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Recommendations to the B.C. government from the prolific offender crime report

B.C. government says it will immediately implement some of the recommendations from a report on prolific offenders and random attack.

The province commissioned the report in May and hired former Vancouver deputy police chief Doug LePard and Amanda Butler, a criminologist specializing in mental health and addictions to help investigate the best methods to prevent the continuous property crime and random stranger attacks that have plagued several cities across the province.

The report released on Wednesday highlights 28 recommendations “addressing critical gaps in the continuum of care for people with mental health and substance use needs who are involved with the criminal justice system.”

The government will be resurrecting the prolific-offender management program that was discontinued in 2012.

“We’ve identified three specific recommendations that we want to start on right away: a return of the prolific offenders management pilots that were cut by the previous government (Recommendation 21); a dedicated provincial committee structure to coordinate service planning for people with complex health needs who come into conflict with the law (Recommendation 13); and the B.C. First Nations Justice Counsel’s proposed pilot program based at the Prince George Indigenous Justice Centre to address recidivism among First Nations people (Recommendation 18),” Farnworth said.

Bringing back the Prolific Offender Management approach, a pilot program that ran from 2008 to 2012. Selecting a group of repeat offenders and creating a plan for how to respond to their “unique needs” through a combination of support services and “enforcement activities” are some of the components of this. A team made up of members from law enforcement and other agencies would manage cases, according to the article.

Expanding the use of “therapeutic bail” orders for those struggling with addiction and mental health issues, which would let them receive treatment as an alternative to going to jail.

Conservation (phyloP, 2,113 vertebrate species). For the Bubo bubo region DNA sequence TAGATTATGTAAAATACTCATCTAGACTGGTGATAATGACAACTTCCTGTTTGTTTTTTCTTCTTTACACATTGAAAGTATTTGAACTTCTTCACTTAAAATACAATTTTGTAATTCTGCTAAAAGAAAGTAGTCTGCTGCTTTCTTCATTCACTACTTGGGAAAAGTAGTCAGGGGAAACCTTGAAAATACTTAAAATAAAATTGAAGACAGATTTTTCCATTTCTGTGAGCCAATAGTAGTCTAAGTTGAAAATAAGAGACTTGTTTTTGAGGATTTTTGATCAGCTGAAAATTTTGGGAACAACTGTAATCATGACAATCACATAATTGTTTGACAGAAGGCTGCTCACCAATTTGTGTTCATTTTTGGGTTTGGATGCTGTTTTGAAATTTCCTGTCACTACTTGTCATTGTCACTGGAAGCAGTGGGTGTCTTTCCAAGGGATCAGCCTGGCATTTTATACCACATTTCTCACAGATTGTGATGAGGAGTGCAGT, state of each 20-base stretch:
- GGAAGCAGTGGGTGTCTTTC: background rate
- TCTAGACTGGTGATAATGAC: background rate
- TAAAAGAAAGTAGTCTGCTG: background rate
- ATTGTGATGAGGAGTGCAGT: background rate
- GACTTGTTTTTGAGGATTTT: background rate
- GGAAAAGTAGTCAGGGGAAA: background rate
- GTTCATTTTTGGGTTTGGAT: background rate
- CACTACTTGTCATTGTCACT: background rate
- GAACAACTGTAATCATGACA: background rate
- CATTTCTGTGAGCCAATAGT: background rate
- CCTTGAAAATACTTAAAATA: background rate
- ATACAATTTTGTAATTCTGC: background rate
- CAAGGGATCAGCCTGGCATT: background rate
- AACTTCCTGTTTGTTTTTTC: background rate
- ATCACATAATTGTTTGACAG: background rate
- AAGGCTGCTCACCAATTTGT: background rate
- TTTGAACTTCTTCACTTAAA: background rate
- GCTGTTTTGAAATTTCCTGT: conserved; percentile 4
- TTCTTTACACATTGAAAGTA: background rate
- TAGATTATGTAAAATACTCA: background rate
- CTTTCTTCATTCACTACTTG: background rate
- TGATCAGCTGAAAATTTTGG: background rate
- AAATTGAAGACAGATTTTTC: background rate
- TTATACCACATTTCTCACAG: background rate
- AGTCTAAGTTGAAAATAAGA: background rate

The report advised the Provincial Government to maintain funding for community service providers’ and civilian-led (non-police) mental health crisis response teams (e.g., Peer Assisted Care Teams).

maintaining financing for groups that can respond to mental health crises under civilian leadership rather than police to combat social unrest. Such a plan has been promoted by the mayor of Vancouver, Kennedy Stewart, and is currently being tested in Victoria and New Westminster.

LePard and Butler didn’t agree to mandatory treatment for repeat offenders. For those with mental health and addiction disorders who pose a high risk of harm to others and “need the safety of a secure setting,” they advised the government to establish “low secure units.”

These facilities, which have been used to retain high-risk people involuntarily in the UK, would be for those who require extensive rehabilitation but do not fulfil the requirements for psychiatric hospitalisation under the Mental Health Act.

“The Low Secure Units would be facilities that would actually be designed with the proper security, therapeutic design and staffing detail that you need for people who are presenting with extreme violent behaviour – the kinds of things we have unfortunately seen in our communities, including machete attacks and really violent instances,” Butler said, adding this could be implemented under the province’s Mental Health Act without action from the federal government.

“I want to be really clear that that is very different from the conversation around compulsory treatment for people who are presenting with life-threatening substance use that does not render them a risk to other people

“There would be a compulsory treatment regiment potentially depending on what people are presenting with … the Low Secure Units would be for people to be mandated.”

The full document can be seen here. The B.C. government will be releasing the rest of the report by the end of the month.

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Jordan
Jordan
Jordan is a casual reporter for BC Rise
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